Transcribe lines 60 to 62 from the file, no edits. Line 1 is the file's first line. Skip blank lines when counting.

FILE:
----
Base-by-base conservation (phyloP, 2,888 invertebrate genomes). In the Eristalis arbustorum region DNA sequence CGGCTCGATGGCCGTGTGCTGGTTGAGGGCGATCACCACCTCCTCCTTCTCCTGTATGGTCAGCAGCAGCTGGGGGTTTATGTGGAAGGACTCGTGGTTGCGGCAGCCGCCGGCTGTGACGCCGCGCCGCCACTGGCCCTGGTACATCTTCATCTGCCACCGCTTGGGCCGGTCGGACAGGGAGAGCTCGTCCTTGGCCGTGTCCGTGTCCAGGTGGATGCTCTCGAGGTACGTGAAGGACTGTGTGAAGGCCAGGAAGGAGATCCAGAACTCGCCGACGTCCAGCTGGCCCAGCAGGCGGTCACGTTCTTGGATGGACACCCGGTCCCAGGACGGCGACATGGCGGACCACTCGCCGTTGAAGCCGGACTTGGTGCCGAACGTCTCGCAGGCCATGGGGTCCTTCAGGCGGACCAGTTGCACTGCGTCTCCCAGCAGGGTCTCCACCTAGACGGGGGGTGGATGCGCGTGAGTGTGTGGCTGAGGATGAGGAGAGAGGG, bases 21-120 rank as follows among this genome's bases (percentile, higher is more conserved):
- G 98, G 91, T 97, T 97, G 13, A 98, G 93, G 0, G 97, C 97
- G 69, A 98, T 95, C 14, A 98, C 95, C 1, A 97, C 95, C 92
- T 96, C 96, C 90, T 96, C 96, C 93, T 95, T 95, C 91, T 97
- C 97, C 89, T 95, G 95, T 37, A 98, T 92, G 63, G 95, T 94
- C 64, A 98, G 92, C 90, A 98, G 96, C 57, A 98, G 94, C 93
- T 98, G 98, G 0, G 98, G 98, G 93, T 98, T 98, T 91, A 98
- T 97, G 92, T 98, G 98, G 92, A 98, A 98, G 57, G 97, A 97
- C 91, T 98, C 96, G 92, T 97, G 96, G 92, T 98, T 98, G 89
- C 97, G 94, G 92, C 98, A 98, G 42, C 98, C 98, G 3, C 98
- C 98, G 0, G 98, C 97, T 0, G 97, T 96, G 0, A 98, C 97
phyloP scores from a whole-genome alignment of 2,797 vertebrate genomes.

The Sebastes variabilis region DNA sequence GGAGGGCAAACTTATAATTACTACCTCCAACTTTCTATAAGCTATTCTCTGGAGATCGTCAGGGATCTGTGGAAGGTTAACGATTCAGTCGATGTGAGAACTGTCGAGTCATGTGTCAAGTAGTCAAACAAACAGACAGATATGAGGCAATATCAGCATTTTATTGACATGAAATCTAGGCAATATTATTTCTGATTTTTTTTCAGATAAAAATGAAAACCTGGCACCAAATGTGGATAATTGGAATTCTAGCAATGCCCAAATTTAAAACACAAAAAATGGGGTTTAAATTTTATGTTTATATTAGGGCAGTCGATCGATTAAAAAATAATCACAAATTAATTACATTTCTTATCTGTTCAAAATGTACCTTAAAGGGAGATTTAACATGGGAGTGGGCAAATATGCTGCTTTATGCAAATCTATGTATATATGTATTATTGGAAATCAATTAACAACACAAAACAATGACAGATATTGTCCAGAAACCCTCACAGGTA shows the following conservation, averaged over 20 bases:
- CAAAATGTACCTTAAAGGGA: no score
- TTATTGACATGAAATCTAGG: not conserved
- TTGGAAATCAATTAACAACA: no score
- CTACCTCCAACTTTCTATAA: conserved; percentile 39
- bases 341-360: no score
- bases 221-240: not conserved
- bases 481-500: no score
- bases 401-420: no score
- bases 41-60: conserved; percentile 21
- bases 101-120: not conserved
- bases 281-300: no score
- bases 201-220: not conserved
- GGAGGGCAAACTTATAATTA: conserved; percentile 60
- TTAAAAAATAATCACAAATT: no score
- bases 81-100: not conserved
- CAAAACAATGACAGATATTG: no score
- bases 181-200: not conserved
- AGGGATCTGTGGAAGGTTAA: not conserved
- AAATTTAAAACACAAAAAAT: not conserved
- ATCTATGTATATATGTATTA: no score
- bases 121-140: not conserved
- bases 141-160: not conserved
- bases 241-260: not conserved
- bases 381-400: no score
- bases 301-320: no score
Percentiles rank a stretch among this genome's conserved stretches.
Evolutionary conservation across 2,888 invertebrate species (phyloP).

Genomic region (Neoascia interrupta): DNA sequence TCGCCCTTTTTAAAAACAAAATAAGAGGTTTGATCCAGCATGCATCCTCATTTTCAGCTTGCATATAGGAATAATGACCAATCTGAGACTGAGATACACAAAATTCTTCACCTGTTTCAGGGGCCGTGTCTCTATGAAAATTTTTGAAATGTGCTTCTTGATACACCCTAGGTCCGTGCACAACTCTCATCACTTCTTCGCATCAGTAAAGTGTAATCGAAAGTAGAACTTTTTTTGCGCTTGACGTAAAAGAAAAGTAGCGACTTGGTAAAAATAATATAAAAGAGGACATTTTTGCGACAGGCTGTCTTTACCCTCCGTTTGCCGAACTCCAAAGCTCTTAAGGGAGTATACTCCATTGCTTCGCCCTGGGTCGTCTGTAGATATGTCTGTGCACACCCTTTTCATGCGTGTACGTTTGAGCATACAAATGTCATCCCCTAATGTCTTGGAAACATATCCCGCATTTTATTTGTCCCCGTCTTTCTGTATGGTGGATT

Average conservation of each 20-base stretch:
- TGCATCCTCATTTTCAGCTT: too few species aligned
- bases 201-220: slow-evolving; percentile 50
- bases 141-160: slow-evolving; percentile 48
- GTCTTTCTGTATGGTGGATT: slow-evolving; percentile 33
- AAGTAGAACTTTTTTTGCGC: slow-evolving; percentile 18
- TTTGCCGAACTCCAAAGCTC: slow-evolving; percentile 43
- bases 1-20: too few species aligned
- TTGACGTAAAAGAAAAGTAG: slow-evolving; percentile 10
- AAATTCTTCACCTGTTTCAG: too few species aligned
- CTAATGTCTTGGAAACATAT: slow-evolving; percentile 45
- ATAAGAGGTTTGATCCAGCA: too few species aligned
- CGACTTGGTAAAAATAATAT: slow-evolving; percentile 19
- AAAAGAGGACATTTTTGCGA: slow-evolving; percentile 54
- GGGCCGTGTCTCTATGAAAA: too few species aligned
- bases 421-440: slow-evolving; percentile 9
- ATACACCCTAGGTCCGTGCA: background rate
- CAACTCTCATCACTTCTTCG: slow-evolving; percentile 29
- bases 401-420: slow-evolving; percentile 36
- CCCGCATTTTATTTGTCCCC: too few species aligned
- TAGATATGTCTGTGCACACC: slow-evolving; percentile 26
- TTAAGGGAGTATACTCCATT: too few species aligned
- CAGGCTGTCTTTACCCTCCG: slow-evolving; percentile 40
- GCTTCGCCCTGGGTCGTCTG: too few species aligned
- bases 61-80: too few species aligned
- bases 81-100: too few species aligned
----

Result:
- bases 401-420: slow-evolving; percentile 36
- CCCGCATTTTATTTGTCCCC: too few species aligned
- TAGATATGTCTGTGCACACC: slow-evolving; percentile 26